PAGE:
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Machine learning for video transcoding
Friday, May 13, 2016
At YouTube we care about the quality of the pixels we deliver to our users. With many millions of devices uploading to our servers every day, the content variability is so huge that delivering an acceptable audio and video quality in all playbacks is a considerable challenge. Nevertheless, our goal has been to continuously improve quality by reducing the amount of compression artifacts that our users see on each playback. While we could do this by increasing the bitrate for every file we create, that would quite easily exceed the capacity of many of the network connections available to you. Another approach is to optimize the parameters of our video processing algorithms to meet bitrate budgets and minimum quality standards. While Google’s compute and storage resources are huge, they are finite and so we must temper our algorithms to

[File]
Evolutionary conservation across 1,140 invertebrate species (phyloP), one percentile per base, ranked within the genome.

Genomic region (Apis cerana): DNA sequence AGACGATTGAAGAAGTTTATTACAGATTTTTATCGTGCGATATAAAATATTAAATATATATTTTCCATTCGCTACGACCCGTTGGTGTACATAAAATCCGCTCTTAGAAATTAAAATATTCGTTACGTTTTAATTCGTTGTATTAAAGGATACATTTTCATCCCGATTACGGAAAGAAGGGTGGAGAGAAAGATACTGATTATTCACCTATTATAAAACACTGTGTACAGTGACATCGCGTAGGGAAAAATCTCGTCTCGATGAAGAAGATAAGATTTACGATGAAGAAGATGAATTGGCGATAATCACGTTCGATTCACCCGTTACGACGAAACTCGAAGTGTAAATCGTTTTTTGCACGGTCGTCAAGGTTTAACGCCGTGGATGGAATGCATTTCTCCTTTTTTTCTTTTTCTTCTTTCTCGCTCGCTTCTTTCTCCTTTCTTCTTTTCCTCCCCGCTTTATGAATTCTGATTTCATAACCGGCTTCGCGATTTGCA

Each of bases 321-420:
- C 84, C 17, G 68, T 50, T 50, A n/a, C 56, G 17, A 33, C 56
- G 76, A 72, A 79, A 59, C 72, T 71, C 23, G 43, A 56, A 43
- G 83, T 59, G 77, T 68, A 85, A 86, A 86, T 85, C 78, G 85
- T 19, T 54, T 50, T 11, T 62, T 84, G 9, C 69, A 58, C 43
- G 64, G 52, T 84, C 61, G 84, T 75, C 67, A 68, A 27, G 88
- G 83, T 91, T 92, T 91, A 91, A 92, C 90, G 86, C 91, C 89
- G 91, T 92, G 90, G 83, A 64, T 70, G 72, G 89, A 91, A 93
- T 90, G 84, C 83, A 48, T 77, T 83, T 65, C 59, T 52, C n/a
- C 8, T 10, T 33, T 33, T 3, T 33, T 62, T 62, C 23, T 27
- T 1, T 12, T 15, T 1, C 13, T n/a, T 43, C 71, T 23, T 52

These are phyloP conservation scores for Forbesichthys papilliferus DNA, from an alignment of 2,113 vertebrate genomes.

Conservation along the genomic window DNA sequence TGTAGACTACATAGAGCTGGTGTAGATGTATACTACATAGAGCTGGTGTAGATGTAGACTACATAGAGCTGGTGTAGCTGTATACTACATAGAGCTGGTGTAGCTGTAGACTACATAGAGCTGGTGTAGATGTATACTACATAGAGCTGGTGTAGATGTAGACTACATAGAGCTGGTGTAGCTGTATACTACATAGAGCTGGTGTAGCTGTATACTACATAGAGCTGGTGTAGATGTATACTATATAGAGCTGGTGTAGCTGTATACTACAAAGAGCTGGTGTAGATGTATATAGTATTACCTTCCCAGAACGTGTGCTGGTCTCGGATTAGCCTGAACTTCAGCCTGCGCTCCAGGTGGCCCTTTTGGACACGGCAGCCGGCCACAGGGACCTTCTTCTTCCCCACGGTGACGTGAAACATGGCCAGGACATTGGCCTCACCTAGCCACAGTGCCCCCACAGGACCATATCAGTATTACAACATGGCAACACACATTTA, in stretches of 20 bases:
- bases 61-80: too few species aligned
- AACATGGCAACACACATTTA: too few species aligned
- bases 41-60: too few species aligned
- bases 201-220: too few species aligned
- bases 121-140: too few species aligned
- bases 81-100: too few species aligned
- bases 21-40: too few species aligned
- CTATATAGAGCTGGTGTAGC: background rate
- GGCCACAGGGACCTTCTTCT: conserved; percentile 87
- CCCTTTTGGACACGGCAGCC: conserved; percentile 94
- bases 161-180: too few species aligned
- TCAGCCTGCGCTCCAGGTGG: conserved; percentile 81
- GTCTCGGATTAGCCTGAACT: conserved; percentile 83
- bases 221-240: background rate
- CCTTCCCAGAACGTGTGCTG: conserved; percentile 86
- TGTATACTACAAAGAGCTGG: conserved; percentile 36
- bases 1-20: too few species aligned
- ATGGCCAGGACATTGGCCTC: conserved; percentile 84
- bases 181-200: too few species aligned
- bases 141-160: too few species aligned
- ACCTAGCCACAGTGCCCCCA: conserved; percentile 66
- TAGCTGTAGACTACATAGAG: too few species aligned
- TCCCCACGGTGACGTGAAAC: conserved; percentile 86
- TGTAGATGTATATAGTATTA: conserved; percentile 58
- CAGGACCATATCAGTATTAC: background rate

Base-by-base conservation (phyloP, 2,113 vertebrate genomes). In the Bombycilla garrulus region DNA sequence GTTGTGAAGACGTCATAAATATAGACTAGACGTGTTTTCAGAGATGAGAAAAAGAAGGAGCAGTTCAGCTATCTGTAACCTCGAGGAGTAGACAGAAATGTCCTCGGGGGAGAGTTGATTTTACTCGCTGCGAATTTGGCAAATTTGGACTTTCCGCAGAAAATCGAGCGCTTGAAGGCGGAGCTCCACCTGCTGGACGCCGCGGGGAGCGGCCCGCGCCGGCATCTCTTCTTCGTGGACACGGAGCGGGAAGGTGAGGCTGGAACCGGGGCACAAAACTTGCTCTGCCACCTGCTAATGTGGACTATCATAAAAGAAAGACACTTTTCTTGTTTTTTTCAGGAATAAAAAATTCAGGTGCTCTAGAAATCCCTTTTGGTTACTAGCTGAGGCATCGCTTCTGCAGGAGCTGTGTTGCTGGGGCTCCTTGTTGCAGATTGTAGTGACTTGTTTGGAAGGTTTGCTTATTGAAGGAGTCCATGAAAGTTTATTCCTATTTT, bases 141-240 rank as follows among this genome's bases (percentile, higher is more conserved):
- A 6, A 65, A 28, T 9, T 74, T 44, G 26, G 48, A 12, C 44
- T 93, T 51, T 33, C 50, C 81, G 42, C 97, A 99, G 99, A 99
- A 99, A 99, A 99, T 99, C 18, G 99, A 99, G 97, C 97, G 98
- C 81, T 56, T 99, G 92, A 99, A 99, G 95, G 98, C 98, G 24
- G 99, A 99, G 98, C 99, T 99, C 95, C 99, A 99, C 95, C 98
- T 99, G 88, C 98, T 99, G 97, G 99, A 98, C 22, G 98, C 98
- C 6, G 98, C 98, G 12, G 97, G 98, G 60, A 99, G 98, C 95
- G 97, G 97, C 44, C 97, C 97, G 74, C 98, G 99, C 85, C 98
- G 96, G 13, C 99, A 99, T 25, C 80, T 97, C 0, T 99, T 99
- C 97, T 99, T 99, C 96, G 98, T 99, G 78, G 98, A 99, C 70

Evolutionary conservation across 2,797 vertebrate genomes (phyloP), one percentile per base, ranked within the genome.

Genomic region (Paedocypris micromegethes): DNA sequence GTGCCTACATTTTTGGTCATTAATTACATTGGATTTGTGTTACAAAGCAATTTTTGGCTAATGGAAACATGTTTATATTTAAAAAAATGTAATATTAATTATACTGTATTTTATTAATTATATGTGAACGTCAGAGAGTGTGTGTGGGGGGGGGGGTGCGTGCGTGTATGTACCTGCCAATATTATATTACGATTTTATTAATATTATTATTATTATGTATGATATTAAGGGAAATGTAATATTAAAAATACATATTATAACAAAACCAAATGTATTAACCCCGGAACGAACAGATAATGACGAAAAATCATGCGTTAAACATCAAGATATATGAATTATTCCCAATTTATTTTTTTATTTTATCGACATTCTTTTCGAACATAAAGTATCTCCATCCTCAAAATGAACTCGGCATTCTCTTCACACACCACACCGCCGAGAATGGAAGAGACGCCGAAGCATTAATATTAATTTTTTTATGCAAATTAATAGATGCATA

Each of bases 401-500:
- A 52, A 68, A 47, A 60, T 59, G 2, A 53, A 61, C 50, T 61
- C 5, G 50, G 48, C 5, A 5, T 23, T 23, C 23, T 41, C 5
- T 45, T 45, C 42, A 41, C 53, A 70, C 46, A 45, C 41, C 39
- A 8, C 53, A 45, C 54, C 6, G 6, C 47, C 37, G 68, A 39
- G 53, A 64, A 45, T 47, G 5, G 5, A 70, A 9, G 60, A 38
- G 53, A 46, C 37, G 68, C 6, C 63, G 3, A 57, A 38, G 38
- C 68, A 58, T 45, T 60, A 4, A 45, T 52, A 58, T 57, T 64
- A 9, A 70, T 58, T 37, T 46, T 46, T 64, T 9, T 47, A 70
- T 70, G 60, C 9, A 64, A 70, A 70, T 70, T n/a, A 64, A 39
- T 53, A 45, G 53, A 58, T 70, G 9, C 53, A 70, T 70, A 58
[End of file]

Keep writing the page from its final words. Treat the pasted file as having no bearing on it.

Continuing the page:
fit within compute requirements. The hard problem then is to adapt our pipeline to create the best quality output for each clip you upload to us, within constraints of quality, bitrate and compute cycles.
This is a well known triad in the world of video compression and transcoding. The problem is usually solved by finding a sweet spot of transcoding parameters that seem to work well on average for a large number of clips. That sweet spot is sometimes found by trying every possible set of parameters until one is found that satisfies all the constraints. Recently, others have been using this “exhaustive search” idea to tune parameters on a per clip basis.
What we’d like to show you in this blog post is a new technology we have developed that adapts our parameter set for each clip automatically using Machine Learning. We’ve been using this over the last year for improving the quality of movies you see on YouTube and Google Play.
The good and bad about parallel processing